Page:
6 There are many insights provided into the sailing ship business, from the day-to-day trials of "beating and banging around" in the Straits of Sunda to the way in which a ship's managing owner had to think: balancing profit against safety ("don't take deckload, freight would not pay for the risk"), searching for better freights in a falling market ("this is not much of a business but...in fact the only thing offered"), searching for good ship's officers, worrying about necessary repairs and maintenance, and the thousand-and-one other details that were necessary to the good management of such a far-flung enterprise.

7 Beyond the interplay between owner and master (not only in economic but also human terms - "I...am sick and tired of the name and sound of Cardiff"), this correspondence also points to the supportive network of entrepreneurship that surrounded the management of these vessels. We learn, for example, of what could be called the "Yarmouth connection" when a Yarmouth sailmaker in business in Liverpool, England, writes to Captain Gullison that he "can make you Yarmouth duck [sails] which would be beneficial to your owners as they are shareholders in the cotton mill"; we meet compradors such as "Cheap Jack" of Hong Kong and Shanghai; and we are shown how the landward support businesses (such as ship insurance brokers and the like) operated with respect to the vessel. When the enormity of the task of steering us through the financial and managerial complexity of these papers is considered, the few minor editorial problems that remain (such as the mis-ordering of letters on pp. 50-51 and pp. 92-95) must be regarded as insignificant.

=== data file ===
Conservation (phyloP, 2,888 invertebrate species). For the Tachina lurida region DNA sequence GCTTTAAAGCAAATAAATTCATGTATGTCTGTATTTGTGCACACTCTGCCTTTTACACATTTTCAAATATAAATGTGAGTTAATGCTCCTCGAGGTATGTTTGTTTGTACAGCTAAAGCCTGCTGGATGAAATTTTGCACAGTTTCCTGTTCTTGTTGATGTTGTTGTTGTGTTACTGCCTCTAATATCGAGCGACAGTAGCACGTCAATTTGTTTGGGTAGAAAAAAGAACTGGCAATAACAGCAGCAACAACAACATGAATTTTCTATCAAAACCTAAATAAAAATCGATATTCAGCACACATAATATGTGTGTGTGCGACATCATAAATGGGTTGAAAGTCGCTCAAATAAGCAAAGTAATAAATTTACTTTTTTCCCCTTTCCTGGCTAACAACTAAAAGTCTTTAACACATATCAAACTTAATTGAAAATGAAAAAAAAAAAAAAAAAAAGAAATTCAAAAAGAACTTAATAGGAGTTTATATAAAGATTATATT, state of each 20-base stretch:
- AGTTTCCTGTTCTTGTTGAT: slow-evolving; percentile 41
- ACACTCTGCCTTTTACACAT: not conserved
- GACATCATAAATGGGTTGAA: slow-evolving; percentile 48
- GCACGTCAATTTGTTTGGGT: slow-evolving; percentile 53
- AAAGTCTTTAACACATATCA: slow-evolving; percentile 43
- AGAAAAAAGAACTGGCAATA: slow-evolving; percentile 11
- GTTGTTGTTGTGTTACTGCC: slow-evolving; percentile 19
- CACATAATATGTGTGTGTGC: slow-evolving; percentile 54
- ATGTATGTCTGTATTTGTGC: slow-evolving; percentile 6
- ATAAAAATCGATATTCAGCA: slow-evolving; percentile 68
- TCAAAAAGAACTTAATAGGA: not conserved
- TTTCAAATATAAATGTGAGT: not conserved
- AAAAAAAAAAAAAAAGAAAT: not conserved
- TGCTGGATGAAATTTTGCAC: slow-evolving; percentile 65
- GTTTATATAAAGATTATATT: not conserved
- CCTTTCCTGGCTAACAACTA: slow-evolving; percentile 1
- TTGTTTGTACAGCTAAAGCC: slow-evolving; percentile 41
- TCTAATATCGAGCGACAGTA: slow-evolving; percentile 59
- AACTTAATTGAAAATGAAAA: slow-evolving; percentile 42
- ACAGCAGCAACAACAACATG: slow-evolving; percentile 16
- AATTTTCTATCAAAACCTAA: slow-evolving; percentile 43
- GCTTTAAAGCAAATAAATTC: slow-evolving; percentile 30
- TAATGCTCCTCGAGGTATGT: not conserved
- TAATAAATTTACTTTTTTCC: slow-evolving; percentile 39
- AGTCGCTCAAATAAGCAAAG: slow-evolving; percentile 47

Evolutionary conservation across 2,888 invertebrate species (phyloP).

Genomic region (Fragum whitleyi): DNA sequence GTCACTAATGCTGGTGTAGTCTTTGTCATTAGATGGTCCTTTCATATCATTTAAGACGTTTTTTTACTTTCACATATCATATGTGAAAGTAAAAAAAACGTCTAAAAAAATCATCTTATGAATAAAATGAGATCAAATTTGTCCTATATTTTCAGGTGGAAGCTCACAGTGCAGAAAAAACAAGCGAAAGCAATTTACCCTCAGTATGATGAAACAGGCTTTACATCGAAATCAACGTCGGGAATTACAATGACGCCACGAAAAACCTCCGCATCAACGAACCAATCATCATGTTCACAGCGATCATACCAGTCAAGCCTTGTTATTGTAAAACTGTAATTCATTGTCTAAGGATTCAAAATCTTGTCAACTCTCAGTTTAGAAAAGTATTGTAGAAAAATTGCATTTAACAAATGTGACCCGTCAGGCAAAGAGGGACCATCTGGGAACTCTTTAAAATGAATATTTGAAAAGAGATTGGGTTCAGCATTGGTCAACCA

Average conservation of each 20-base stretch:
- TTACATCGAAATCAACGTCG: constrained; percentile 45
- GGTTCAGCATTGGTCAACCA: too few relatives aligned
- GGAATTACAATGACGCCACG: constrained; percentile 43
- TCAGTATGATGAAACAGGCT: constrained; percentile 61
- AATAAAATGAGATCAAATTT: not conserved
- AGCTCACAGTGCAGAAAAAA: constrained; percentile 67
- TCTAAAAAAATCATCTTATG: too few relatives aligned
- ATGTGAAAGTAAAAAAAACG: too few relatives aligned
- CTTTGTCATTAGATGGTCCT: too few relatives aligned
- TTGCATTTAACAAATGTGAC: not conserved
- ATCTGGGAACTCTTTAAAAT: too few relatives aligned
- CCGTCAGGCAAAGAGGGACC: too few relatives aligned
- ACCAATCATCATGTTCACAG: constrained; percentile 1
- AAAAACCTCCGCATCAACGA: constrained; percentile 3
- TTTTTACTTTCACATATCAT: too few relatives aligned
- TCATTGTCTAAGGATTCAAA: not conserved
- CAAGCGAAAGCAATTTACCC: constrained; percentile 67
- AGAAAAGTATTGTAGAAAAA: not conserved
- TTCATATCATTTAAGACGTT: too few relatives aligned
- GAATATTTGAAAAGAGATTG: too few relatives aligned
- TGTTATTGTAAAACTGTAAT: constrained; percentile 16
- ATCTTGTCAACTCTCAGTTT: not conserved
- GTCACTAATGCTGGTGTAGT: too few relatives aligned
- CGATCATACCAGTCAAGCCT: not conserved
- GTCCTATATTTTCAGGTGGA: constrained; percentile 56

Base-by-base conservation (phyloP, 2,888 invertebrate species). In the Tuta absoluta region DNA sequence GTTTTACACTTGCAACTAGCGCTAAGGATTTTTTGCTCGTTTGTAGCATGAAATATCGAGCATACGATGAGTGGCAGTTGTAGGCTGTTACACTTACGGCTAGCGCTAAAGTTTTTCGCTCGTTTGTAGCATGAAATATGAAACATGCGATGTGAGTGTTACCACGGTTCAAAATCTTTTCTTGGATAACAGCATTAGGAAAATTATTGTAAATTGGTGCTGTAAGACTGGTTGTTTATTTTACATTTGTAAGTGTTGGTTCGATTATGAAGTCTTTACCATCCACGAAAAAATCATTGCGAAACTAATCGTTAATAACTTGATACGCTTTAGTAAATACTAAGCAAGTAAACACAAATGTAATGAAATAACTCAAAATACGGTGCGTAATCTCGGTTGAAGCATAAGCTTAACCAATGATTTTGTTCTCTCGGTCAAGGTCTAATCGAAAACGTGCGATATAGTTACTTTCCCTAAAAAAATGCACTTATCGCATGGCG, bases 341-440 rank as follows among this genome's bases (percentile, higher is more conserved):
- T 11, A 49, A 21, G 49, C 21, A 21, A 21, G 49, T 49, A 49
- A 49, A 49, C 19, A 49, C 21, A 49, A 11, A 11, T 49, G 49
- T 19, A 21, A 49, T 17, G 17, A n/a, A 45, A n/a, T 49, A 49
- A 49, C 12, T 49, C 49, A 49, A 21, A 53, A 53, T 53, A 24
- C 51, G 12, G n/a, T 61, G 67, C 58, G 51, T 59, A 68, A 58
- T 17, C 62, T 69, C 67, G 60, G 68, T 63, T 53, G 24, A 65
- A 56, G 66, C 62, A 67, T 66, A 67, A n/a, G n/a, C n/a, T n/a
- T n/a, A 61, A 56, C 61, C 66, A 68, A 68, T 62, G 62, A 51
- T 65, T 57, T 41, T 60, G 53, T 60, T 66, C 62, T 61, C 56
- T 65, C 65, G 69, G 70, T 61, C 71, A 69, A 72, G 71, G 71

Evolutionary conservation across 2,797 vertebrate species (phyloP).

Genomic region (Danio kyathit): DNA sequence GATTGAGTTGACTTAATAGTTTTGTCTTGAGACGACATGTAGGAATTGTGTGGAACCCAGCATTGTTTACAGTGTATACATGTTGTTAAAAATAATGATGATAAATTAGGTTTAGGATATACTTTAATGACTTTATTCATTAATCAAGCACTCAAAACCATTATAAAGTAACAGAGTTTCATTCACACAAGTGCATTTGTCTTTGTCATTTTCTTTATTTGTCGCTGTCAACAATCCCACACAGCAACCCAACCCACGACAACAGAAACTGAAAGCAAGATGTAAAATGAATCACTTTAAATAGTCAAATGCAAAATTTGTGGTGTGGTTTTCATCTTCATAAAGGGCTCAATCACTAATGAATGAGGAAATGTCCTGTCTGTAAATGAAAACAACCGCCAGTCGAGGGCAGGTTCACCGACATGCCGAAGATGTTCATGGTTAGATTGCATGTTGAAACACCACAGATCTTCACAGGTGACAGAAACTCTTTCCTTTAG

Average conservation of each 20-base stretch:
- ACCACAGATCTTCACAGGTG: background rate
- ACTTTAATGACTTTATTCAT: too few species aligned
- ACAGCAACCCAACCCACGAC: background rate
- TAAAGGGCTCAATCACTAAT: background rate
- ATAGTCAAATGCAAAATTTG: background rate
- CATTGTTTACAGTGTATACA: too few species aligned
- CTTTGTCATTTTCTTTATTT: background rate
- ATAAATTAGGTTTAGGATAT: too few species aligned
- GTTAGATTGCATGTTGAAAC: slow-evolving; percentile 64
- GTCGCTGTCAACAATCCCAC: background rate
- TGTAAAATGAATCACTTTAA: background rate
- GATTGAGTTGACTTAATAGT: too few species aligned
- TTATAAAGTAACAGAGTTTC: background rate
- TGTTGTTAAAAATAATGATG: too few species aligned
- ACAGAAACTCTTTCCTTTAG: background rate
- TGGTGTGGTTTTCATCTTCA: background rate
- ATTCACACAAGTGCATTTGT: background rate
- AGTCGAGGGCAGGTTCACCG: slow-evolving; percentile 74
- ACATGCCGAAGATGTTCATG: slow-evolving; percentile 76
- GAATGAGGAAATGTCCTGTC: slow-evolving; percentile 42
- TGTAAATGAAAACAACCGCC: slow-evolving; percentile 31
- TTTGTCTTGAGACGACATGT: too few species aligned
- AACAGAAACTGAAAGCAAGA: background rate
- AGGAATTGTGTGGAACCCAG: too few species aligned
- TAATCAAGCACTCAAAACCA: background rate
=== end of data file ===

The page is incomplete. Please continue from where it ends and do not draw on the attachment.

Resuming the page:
8 This volume carries us well beyond the superficial explanation of "sail versus steam" as the cause of decline of the sailing fleet of Nova Scotia - an argument that is often linked to disparaging remarks about inadequate entrepreneurship. Declining freight rates loom enormously large in the last years of the N.B. Lewis, but we learn that in 1887, for example, six years before she was finally sold, the vessel had problems obtaining business because she was a "softwood" vessel (pp. 94-95), no longer new (p. 95), and with size against her (she was 1327.71 registered tons), "charterers hesitated to give even 18/6 for a vessel the size of the N.B. Lewis" (p. 117). The losing battle of both master and owner to maintain profitability becomes painfully clear as the volume progresses. The end, when it comes, is no more than yet another example of wise entrepreneurial decision-making.

9 From the point of view of the researcher in Canadian maritime history, this is an invaluable collection of papers. The realities of such esoterica as man/ton ratios, port dues, turn-around time, and freight rate indices come to life in these letters. If we wish to reach a fair conclusion in regard to current efforts to assess the business worth of the Eastern Canadian sailing ship industry in the late nineteenth century, The Novascotiaman will prove to be essential reading. It is a sound piece of editing of material worthy of the effort involved, an absorbing example of what can be done with old business papers, and a challenge to historical analysts of the period. The work of the Nova Scotia Museum and the author is to be commended.